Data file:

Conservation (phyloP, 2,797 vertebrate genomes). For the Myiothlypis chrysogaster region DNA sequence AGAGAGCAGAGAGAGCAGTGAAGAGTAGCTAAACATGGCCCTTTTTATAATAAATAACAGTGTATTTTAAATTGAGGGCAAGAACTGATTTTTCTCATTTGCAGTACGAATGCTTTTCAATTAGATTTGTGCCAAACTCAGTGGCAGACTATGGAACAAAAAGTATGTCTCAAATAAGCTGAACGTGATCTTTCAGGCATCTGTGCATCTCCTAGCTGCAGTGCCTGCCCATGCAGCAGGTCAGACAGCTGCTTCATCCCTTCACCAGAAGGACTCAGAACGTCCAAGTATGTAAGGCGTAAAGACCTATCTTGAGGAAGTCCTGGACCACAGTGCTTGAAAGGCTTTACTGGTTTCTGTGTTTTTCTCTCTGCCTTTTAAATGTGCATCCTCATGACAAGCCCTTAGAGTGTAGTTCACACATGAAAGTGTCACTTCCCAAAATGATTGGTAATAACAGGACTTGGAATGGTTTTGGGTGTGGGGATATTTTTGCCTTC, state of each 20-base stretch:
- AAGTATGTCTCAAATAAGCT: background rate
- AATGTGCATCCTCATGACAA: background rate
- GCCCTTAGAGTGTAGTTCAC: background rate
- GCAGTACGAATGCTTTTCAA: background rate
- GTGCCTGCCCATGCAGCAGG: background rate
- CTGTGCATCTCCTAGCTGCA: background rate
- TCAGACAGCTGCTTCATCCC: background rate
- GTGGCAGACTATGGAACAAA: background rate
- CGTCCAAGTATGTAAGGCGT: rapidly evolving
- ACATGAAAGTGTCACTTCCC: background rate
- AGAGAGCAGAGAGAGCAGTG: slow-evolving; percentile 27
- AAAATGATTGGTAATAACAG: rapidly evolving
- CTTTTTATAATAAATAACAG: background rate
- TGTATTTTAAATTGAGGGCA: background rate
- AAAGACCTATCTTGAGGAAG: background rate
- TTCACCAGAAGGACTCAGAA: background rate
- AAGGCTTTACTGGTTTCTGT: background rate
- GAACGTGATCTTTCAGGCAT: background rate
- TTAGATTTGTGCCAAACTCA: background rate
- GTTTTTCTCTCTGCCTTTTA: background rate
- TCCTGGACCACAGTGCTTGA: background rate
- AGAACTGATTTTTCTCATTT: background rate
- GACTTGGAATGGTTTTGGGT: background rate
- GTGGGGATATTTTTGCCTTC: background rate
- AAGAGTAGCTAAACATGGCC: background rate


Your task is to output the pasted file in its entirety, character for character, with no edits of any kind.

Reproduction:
Conservation (phyloP, 2,797 vertebrate genomes). For the Myiothlypis chrysogaster region DNA sequence AGAGAGCAGAGAGAGCAGTGAAGAGTAGCTAAACATGGCCCTTTTTATAATAAATAACAGTGTATTTTAAATTGAGGGCAAGAACTGATTTTTCTCATTTGCAGTACGAATGCTTTTCAATTAGATTTGTGCCAAACTCAGTGGCAGACTATGGAACAAAAAGTATGTCTCAAATAAGCTGAACGTGATCTTTCAGGCATCTGTGCATCTCCTAGCTGCAGTGCCTGCCCATGCAGCAGGTCAGACAGCTGCTTCATCCCTTCACCAGAAGGACTCAGAACGTCCAAGTATGTAAGGCGTAAAGACCTATCTTGAGGAAGTCCTGGACCACAGTGCTTGAAAGGCTTTACTGGTTTCTGTGTTTTTCTCTCTGCCTTTTAAATGTGCATCCTCATGACAAGCCCTTAGAGTGTAGTTCACACATGAAAGTGTCACTTCCCAAAATGATTGGTAATAACAGGACTTGGAATGGTTTTGGGTGTGGGGATATTTTTGCCTTC, state of each 20-base stretch:
- AAGTATGTCTCAAATAAGCT: background rate
- AATGTGCATCCTCATGACAA: background rate
- GCCCTTAGAGTGTAGTTCAC: background rate
- GCAGTACGAATGCTTTTCAA: background rate
- GTGCCTGCCCATGCAGCAGG: background rate
- CTGTGCATCTCCTAGCTGCA: background rate
- TCAGACAGCTGCTTCATCCC: background rate
- GTGGCAGACTATGGAACAAA: background rate
- CGTCCAAGTATGTAAGGCGT: rapidly evolving
- ACATGAAAGTGTCACTTCCC: background rate
- AGAGAGCAGAGAGAGCAGTG: slow-evolving; percentile 27
- AAAATGATTGGTAATAACAG: rapidly evolving
- CTTTTTATAATAAATAACAG: background rate
- TGTATTTTAAATTGAGGGCA: background rate
- AAAGACCTATCTTGAGGAAG: background rate
- TTCACCAGAAGGACTCAGAA: background rate
- AAGGCTTTACTGGTTTCTGT: background rate
- GAACGTGATCTTTCAGGCAT: background rate
- TTAGATTTGTGCCAAACTCA: background rate
- GTTTTTCTCTCTGCCTTTTA: background rate
- TCCTGGACCACAGTGCTTGA: background rate
- AGAACTGATTTTTCTCATTT: background rate
- GACTTGGAATGGTTTTGGGT: background rate
- GTGGGGATATTTTTGCCTTC: background rate
- AAGAGTAGCTAAACATGGCC: background rate